Cummins Celebrates International Women’s Day and Marks the First Anniversary of the Cummins Powers Women Program
More than 34,000 women and girls worldwide have been positively impacted by the Cummins Powers Women program since it began on International Women’s Day, a year ago today.
The company’s most ambitious community initiative ever is partnering with a network of expert nonprofit organizations around the world, including Girls Inc., Rosa Fund, Save the Children, China Women Development Foundation, Rise Up, Camfed (the Campaign for Female Education), CARE Australia and Girls Academy.
Cummins Powers Women supports a wide range of programs from on-the-ground mentoring and teaching of women and girls, to financial empowerment through entrepreneurship, to leadership development and advocacy at the regional level. In addition, the program furthered 37 advocacy moments by nonprofit partners in Nigeria, England and Mexico. Nearly 20 Cummins leaders currently serve as women’s champions, and more than 70 regional leaders engage directly with nonprofit partners in 13 countries.
“We asked every leader at Cummins to approach this program just as they would any other business initiative at Cummins,” said Tom Linebarger, Cummins Inc. Chairman and CEO. “It is clear that they have, and that our nonprofit partners are fully utilizing our financial commitment to make a real impact in their communities.”
The challenges facing women and girls globally are incredibly complex and diverse – there is no single cause and no single solution, but Cummins is uniquely positioned to address this issue.
Cummins Powers Women is an extension of the positive transformation that the company has experienced firsthand with its focus on ensuring diversity and inclusion at every level of the organization.
“As we celebrate Cummins’ 100th anniversary, we know the time is now to invest in the rights of women and girls,” said Mary Titsworth Chandler, Vice President of Corporate Responsibility and Chief Executive Officer of the Cummins Foundation. “Our partnerships with excellent nonprofits and other corporations will undoubtedly extend beyond Cummins, to the women and girls who live among us but apart from us. Empowering women and girls is one of the single most important issues of our time, and I am so proud of how Cummins has stepped up to the challenge of addressing it, just as we have with both business and social issues throughout our history.”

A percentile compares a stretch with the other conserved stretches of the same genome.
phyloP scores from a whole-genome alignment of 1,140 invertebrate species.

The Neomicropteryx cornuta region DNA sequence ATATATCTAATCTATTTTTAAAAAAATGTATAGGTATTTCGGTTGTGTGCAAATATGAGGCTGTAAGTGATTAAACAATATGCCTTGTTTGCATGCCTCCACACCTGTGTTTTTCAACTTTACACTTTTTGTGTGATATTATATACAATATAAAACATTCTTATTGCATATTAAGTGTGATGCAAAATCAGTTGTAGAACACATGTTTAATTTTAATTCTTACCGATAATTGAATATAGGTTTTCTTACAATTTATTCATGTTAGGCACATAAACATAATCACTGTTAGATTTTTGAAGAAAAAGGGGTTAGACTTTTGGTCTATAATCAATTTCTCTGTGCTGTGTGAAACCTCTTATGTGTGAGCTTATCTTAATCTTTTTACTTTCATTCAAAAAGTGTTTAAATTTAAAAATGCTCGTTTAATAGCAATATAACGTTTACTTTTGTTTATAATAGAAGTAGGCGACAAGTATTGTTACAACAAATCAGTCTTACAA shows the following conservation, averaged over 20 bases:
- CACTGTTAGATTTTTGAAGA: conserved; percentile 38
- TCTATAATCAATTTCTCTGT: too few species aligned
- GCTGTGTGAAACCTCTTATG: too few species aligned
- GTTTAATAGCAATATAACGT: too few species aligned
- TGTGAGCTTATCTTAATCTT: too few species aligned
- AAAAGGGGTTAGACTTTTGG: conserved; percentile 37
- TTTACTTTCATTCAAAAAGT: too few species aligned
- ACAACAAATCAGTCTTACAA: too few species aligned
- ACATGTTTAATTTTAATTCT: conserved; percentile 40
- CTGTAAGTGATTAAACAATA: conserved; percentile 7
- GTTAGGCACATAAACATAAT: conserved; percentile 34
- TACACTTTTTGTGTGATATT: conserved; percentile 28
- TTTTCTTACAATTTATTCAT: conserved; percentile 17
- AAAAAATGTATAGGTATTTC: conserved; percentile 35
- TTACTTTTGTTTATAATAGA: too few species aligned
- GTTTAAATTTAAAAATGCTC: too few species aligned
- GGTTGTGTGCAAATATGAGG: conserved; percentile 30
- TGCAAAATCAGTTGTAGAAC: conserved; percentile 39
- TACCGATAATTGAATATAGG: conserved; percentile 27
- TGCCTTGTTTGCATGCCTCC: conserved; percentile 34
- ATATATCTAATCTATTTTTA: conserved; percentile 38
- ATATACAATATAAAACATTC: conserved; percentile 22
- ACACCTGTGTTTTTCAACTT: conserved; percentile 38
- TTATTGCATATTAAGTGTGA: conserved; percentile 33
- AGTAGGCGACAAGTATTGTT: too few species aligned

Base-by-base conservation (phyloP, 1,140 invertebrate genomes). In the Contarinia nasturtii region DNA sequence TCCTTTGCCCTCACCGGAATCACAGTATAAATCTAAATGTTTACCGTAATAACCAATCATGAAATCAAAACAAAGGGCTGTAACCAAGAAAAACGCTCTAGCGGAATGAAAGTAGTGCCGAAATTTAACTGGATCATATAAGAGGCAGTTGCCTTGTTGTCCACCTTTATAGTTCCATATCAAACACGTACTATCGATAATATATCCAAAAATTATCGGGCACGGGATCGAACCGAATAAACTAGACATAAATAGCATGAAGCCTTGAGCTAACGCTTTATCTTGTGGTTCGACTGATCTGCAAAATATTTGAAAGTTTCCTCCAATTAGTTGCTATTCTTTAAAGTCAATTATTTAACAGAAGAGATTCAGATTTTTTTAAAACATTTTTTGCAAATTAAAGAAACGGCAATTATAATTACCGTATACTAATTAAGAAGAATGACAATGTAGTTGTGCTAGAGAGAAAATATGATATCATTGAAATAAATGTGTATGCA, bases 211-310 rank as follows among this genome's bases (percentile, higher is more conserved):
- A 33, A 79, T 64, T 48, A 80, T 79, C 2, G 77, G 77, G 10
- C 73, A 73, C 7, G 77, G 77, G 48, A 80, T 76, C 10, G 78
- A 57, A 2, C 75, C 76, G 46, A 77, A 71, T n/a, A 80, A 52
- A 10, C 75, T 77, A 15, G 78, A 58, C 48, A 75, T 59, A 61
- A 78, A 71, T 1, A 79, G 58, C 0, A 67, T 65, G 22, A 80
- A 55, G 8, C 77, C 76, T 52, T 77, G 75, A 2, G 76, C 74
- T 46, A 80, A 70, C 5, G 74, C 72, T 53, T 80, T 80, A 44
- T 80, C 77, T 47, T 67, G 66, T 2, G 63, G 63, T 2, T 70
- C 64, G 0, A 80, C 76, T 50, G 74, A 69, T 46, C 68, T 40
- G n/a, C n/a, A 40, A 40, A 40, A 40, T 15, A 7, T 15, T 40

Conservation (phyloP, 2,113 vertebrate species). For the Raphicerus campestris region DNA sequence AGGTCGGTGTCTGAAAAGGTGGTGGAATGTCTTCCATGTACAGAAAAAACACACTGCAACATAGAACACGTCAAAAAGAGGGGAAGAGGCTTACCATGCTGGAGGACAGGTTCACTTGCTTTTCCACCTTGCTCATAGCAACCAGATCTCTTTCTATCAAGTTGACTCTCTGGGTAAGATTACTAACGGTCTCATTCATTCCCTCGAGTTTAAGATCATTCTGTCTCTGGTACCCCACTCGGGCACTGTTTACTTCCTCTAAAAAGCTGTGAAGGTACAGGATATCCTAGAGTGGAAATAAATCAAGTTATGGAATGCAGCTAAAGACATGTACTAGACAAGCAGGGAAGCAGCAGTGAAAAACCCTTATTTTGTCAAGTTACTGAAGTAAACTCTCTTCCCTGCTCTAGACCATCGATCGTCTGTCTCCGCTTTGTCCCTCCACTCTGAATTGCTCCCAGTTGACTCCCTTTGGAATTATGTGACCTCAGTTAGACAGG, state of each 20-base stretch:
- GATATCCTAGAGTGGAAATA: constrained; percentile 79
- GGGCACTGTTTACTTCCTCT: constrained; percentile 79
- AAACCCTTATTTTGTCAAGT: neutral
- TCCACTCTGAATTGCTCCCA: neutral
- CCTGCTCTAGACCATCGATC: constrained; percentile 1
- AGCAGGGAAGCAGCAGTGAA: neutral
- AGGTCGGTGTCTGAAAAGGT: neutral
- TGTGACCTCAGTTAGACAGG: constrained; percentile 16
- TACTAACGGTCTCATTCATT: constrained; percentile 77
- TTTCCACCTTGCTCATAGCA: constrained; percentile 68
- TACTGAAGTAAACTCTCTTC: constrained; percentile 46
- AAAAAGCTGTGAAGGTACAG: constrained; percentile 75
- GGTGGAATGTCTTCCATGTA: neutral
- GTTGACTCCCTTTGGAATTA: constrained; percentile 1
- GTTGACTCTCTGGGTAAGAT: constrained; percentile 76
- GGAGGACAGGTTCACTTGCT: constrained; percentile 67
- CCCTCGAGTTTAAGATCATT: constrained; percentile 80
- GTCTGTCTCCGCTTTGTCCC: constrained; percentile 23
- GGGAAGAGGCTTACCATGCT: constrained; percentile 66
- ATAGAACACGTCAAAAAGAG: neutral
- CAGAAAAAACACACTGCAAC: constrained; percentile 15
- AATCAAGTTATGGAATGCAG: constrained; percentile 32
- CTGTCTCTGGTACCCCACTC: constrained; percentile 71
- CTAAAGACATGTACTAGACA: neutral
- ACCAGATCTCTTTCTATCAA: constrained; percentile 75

Cummins Powers Women addresses the complex array of challenges facing women and girls globally. For example:
- The gender pay gap stands at 23% globally, and without decisive action, it will take another 68 years to achieve equal pay.
- Women and girls routinely experience inequality of economic opportunity, voice and decision-making abilities. Research shows that if women were to participate in the economy identically to men, they could add as much as $28 trillion, or 26 percent, to annual global GDP in 2025.
- The role of maternal employment is significant. In one study of 24 countries, daughters of working mothers were more likely to be employed, have higher earnings and hold supervisory roles. At home, sons raised by employed mothers spend more time caring for family members, and daughters raised by employed mothers spend less time on housework.
“We know that investing in women and girls is the key to creating exponential change,” said Dr. Denise Dunning, founder of Rise Up. “Rise Up activates girls and women to transform their lives, their families and their countries to create a more just and more equitable world. When we invest in girls and women, everyone wins.”
Cummins has a history of engineering solutions that build prosperous communities, and Cummins Powers Women is a prime example of that continued work.